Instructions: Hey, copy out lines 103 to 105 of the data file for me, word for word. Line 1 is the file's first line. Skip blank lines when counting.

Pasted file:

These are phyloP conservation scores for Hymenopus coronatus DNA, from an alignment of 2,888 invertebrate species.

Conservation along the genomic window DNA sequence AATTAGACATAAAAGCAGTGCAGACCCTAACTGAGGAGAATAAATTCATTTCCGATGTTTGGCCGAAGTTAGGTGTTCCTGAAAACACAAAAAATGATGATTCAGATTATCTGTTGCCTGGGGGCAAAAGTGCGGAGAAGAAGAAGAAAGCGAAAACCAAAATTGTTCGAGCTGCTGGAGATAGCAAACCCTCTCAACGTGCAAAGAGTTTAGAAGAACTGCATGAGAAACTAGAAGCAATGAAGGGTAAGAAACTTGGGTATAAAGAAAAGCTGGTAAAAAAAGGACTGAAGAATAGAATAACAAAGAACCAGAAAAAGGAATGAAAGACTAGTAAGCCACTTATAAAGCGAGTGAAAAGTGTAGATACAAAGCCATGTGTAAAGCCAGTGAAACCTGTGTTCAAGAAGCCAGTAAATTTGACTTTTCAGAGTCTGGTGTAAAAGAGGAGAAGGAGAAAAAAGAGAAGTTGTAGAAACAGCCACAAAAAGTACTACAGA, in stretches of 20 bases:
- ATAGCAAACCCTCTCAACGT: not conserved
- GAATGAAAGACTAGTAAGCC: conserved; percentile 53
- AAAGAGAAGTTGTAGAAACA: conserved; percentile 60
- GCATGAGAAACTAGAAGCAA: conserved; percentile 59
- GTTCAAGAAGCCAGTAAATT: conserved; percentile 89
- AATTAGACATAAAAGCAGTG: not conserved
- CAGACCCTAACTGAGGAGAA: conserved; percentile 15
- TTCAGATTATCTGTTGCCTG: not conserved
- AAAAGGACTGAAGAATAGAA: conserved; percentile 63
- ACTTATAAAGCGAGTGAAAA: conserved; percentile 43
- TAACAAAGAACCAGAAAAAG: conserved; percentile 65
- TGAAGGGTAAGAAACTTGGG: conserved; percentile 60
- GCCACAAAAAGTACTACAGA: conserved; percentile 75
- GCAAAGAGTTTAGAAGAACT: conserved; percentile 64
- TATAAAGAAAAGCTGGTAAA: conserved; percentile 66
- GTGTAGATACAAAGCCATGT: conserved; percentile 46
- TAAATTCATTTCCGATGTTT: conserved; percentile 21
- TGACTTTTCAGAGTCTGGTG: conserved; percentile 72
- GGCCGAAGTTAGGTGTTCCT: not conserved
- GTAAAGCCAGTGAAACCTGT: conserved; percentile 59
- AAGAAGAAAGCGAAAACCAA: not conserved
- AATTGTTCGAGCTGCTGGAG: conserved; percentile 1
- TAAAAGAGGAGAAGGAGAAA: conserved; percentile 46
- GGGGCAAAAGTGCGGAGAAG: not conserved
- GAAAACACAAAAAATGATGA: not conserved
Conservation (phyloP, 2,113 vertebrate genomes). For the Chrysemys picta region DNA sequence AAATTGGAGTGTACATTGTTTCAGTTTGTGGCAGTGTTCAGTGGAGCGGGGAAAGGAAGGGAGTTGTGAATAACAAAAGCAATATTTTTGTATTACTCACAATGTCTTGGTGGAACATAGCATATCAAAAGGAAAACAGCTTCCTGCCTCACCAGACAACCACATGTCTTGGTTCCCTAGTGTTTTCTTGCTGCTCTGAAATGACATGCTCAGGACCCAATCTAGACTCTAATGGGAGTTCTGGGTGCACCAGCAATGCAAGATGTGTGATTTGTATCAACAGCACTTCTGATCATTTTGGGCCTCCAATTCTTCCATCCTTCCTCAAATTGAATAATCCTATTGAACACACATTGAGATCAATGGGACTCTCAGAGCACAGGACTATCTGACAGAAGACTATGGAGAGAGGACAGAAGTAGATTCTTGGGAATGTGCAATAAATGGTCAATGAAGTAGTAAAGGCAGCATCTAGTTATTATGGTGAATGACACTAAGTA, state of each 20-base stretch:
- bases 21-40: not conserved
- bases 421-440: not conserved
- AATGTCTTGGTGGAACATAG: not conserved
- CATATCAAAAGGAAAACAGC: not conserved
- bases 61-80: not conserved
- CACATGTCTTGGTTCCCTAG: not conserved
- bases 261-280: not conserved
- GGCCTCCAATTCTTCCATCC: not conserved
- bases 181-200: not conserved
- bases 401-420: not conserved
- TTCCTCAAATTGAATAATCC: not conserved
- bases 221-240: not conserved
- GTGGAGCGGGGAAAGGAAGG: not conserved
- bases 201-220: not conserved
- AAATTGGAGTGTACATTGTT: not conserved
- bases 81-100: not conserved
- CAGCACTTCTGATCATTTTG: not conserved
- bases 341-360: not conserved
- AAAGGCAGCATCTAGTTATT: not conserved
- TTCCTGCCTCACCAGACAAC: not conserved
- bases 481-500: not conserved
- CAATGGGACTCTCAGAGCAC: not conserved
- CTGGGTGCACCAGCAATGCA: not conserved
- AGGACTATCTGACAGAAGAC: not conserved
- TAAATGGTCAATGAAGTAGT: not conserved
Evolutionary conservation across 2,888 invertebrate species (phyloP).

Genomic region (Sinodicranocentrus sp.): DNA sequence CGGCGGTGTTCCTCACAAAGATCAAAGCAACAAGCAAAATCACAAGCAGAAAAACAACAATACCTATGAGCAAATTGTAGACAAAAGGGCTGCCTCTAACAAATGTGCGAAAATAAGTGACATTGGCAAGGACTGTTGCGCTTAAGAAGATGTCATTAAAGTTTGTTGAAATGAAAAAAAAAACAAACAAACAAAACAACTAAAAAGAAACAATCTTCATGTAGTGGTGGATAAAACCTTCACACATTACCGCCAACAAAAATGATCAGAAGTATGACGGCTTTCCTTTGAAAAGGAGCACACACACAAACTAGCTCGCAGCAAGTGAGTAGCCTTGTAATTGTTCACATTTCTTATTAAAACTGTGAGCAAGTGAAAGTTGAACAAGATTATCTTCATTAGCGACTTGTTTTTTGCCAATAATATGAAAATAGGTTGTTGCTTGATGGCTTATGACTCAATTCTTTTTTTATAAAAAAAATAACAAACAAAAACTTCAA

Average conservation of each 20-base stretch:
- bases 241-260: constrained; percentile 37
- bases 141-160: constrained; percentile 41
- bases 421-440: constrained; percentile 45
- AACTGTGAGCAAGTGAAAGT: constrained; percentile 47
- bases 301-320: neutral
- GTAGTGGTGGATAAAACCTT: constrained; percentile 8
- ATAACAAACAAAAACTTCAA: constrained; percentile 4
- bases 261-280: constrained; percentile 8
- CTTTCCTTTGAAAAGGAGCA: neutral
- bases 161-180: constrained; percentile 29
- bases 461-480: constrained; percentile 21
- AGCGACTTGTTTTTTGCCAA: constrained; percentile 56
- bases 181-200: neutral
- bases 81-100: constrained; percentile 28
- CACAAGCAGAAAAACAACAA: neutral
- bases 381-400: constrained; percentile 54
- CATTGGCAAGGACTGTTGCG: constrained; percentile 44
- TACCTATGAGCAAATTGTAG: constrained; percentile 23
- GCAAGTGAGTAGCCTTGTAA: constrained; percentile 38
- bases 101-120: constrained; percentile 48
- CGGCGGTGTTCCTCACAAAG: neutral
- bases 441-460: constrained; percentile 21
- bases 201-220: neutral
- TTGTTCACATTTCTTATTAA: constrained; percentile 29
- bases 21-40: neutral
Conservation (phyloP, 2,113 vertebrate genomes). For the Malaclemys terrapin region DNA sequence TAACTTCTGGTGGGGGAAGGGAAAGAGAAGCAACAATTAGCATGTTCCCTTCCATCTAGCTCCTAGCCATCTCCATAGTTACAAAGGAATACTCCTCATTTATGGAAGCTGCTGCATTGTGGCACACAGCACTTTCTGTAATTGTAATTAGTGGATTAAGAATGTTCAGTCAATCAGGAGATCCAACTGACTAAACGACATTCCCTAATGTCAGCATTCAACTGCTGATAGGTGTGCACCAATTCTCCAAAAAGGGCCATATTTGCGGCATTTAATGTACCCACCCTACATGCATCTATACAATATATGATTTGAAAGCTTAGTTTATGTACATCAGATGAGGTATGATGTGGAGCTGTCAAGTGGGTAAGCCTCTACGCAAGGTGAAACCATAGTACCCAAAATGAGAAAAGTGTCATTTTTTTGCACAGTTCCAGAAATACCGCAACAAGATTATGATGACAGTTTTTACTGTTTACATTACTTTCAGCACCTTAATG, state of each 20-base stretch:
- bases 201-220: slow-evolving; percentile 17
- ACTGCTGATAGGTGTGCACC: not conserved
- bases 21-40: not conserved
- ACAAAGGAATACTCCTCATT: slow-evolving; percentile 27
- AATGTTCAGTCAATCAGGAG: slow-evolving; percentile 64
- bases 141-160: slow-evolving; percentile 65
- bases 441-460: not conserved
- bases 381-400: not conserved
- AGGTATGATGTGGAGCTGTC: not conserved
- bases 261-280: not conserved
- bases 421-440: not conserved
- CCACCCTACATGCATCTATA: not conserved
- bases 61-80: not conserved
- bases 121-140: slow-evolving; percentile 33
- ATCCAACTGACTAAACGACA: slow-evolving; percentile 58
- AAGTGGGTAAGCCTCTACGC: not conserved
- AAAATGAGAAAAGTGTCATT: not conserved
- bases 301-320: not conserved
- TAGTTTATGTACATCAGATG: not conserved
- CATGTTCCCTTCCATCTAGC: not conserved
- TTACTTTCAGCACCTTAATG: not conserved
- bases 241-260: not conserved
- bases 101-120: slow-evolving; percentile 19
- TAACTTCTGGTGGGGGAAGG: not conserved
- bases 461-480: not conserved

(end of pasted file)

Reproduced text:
- TTACTTTCAGCACCTTAATG: not conserved
- bases 241-260: not conserved
- bases 101-120: slow-evolving; percentile 19